Studio Cult has been one of the most special partners of ours. We wanted to give you a little insights about the company, and more specifically, interview CEO and the designer herself - Yulia Veligurskaya.
We're very proud to have you on our blog and to be showcasing Studio Cult items on our website. Please tell us little more about Studio Cult, how did it all start?
Thanks so much for having me! I started Studio Cult when I left the architectural field. Things were going well but I honestly wasn't fulfilled by the work. There was this constant itch to do my own thing. After I left, I started an importing business which failed and then decided to take a break and work on some other projects. While searching for new business ideas, I happened to find a community of people who were making pins and decided I would make one for fun. I did a ton of research and came up with what I understood was the ultimate pin: a three dimensional interpretation of the Microsoft Paint program. It was precise to its concept, innovative to the medium and obnoxiously large. I paid a handful of pin accounts on Instagram to post about it, threw up a quick online storefront and made a post about it. I didn't think much of it. To my surprise it blew up immediately, the content went viral within a few hours. It was an exhilarating and yet somewhat terrifying experience.
What was the most critical event for the Studio Cult's success?
This sounds really lame, but every time I committed to doing some growth in an area of my business consistently, success came quicker than I expected. There were a lot of cool circumstances that came by chance, but sustainable achievement came from doing simple things like posting at least once a day, studying marketing for 2 hours a day, etc. Making those critical decisions consistently and following through always seems to work.
All the pins are very creative, as well as very relatable. What are the main factors in the real or digital world that inspire you to create these unique designs?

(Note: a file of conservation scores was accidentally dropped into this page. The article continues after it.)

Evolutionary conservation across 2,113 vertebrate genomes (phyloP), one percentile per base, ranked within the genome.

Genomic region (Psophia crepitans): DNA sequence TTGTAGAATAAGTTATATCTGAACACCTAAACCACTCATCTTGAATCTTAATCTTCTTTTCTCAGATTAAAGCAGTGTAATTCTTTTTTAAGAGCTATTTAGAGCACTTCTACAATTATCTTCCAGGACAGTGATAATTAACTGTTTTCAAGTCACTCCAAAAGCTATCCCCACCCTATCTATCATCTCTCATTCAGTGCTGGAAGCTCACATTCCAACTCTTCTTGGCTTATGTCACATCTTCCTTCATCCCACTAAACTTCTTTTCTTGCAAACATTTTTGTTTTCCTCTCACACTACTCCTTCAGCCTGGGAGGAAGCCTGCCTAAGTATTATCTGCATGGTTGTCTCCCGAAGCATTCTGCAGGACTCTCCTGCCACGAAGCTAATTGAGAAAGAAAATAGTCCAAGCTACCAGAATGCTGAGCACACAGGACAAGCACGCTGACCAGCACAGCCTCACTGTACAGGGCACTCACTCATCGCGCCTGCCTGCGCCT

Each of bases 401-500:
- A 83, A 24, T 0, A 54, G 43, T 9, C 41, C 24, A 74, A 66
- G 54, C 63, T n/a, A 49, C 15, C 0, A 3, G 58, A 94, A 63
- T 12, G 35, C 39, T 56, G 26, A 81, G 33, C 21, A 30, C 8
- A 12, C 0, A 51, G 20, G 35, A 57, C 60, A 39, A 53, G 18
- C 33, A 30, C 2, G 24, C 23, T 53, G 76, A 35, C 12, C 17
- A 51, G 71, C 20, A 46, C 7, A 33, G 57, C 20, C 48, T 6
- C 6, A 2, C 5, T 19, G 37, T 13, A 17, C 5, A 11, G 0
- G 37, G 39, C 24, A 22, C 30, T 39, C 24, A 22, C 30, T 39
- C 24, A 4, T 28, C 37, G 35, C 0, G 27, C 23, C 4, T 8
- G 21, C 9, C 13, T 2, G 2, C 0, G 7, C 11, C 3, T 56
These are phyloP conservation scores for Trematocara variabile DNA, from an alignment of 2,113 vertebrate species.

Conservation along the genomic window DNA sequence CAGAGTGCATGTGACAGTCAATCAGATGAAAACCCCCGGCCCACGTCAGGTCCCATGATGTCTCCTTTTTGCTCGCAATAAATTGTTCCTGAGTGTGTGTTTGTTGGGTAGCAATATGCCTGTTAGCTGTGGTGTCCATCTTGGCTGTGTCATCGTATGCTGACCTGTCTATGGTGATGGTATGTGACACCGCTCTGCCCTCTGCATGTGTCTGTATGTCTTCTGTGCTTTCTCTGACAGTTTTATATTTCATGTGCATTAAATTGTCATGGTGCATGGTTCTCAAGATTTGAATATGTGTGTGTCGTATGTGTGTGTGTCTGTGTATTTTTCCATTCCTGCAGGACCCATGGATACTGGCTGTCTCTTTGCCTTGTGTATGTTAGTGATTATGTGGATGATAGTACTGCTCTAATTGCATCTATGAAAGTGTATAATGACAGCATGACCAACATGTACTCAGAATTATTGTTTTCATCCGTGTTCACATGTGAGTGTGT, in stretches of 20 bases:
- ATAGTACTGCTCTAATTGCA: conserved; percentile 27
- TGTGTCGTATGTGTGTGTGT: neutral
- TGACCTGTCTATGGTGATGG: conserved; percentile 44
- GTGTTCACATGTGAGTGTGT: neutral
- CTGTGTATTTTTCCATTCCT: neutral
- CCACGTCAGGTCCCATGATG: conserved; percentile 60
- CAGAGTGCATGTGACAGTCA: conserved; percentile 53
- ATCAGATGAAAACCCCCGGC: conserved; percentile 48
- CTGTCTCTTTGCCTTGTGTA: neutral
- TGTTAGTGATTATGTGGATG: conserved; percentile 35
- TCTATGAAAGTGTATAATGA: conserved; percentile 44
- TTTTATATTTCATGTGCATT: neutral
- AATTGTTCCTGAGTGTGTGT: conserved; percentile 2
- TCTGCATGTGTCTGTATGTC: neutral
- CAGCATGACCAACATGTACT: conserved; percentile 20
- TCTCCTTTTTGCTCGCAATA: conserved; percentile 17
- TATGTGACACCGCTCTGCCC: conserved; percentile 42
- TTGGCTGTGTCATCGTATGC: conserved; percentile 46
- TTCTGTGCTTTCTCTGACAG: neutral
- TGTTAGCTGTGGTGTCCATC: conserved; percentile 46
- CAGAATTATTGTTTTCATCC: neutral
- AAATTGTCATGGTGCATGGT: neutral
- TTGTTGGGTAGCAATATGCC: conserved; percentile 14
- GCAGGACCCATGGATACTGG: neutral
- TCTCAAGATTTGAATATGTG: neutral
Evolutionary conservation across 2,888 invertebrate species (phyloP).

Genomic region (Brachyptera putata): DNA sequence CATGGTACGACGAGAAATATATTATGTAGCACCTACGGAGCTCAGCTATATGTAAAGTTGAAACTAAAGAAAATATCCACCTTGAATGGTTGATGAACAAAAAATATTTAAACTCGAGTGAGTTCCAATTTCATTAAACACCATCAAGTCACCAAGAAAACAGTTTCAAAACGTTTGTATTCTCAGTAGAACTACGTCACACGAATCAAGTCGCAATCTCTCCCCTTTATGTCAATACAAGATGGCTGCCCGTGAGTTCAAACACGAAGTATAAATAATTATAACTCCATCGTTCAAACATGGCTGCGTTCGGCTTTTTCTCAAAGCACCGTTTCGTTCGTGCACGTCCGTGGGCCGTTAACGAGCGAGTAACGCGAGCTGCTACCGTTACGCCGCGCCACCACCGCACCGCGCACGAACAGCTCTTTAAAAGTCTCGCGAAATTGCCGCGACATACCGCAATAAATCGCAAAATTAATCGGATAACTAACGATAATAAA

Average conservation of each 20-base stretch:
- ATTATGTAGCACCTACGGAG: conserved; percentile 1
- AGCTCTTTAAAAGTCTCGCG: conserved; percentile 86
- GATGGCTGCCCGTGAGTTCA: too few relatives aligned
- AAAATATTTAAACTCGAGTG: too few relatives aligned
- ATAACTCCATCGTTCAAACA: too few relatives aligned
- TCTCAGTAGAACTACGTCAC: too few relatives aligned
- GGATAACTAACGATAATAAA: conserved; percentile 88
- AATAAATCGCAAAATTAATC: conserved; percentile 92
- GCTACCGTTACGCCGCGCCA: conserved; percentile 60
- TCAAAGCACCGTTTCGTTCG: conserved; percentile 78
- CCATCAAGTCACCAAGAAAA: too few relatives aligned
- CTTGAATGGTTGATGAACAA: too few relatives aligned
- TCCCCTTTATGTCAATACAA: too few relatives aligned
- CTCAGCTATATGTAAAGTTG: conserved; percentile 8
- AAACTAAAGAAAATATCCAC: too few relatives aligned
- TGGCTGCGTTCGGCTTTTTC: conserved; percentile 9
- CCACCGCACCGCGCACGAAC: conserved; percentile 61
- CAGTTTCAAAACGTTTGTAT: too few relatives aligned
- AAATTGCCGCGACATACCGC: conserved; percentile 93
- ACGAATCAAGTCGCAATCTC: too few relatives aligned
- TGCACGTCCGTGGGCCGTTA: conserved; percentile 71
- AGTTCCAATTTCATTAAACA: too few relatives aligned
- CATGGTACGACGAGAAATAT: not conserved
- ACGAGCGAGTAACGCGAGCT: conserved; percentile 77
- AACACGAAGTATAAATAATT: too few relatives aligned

I probably spend more hours at a computer than the average person. While some of the designs seem simple or humorous, they are all products of my day to day interactions with the digital world. They are all quite personal. They seem like trivial little chachkis, but enamel pins have been a very versatile medium to capture my digital experiences. If you look at my collection you get a peak at how I see the world.
Tell us more about the process of designing and creating each pin!
Each pin is designed around an experience. Ideation is hands down the toughest and longest part of the process. Putting it on paper and then sending it to manufacturers is the easy part. It kind of feels like walking through the dark and trying to see if ideas "feel" good. There are a lot of fine lines I try to be aware of: I like my work to be referential but not novelty. It's clever but not cheesy. It's surreal and not bizzare. The idea needs to be immediately understood upon a second of seeing it. It needs to evoke emotion. If it doesn't meet these conditions I toss it. There's a lot of internal dialogue throughout the process.
Do you have any other projects besides Studio Cult? if yes, please tell us more about it.
Studio Cult is my most serious endeavor but besides that I'm really into decorating. I'm always finding cool, a e s t h e t i c things to add to my apartment. A couple of my favorite pieces are a velvet pink couch and a Pachinko machine which is a vintage Japanese pinball game. At the moment I've been trying to think of some kind of art to suspend from the ceiling that would light the space in an interesting way. There's always some idea I'm coming up with for the space.
And finally, what do you see as your ultimate goal with Studio Cult?
I want to design all kind of things: jewelry, housewares, shoes, whatever. I want to create a world of objects designed by me that speak a language totally unique to itself. Some brands I look up to are Jonathan Adler and Areaware; I love these brands and think they do this quite well. I want to make things for the rest of my life to put it simply, it feels like the highest expression of myself.